Hiralal Shastri was born on 24 November 1899 in Jobner town, Jaipur district, Rajasthan. He completed his Bachelor of Arts at Maharaja College, Jaipur. He subsequently joined the Jaipur State Service and rose to the rank of Secretary in the Home and Foreign Departments. In 1927, Shastri left the Services to pursue a more active role in the field of social welfare. In 1929, he founded an organization called ‘Jeevan Kutir’ and trained a band of dedicated social workers, and endeavoured to implement a programme for rural reconstruction. He was also the founder of Banasthali Vidyapith which continues to serve as a premier national institution for women’s education even today.
Role in India’s Independence Movement
Shastri was the President of the Praja Mandal, a freedom movement in the 1920s that was being led by the people residing in princely states against their rulers and the British Government. In 1939, Shastri was imprisoned for six months due to his participation in Praja Mandal’s Satyagraha movement to achieve civil liberties.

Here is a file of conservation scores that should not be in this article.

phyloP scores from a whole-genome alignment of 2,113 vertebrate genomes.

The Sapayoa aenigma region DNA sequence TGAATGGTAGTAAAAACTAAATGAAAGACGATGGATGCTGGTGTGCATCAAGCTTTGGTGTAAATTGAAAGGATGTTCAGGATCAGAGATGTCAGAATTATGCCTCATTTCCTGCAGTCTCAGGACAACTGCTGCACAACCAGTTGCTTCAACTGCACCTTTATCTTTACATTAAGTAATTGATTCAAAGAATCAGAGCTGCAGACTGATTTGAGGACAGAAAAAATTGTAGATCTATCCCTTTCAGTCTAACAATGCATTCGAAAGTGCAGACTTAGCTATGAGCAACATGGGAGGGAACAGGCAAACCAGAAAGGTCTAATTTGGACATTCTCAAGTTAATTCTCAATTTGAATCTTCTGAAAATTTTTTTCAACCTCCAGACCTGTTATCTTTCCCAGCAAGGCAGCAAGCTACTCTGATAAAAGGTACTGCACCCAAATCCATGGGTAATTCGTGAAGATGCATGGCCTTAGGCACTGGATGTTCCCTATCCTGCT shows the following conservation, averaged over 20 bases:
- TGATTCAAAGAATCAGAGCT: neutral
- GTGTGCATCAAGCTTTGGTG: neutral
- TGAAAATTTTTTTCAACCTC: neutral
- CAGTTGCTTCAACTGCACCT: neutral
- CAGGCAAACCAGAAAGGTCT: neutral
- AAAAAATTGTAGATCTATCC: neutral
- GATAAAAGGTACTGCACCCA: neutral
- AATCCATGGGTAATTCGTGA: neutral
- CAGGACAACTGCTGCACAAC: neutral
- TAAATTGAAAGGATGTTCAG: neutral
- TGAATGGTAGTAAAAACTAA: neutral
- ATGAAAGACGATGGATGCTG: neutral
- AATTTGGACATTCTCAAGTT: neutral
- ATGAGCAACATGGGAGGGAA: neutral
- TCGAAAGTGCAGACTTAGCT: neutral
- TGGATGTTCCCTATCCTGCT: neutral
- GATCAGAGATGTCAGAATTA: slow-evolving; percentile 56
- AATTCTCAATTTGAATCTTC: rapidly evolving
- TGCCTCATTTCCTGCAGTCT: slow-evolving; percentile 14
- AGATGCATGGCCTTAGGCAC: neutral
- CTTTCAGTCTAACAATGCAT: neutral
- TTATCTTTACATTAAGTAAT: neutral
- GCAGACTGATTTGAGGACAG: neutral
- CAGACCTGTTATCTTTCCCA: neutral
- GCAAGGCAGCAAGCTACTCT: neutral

Contribution to Constitution Making
A member of the Indian National Congress, Shastri was representative of the princely state of Rajasthan in the Constituent Assembly. In the Assembly, he discussed the integration of different states into the Union of India and the need for all representatives to have an equal say in the Constitution-making process.
After Rajasthan was established as a State on 30 March 1949, Hiralal Shastri became its first Chief Minister. He subsequently resigned from the post in 1951 but returned to active politics in 1957 and was elected to be a member of the second Lok Sabha from Sawai Madhopur constituency in Rajasthan.
He passed away on 28 December 1974.
- In his speech about the integration of states into the Indian Union, Shastri was of the opinion that while larger States should be allowed to enter the Union as separate entities, the smaller states should only be allowed to enter the Union in groups. He claimed that if separate units were made of the smaller states, it would solely be for the purpose of elections and serve no functional purpose.
- In another intervention concerning the members of the Constituent Assembly, Shastri acknowledged that some of the members in the Assembly were not directly elected by the people and were instead present due to nomination or by the virtue of them being rulers of their states. He went on to state that despite this, all the members of the Constituent Assembly were members by right and therefore, there could be no reasonable basis to disallow them from exercising an equal say in the Constitution-making process.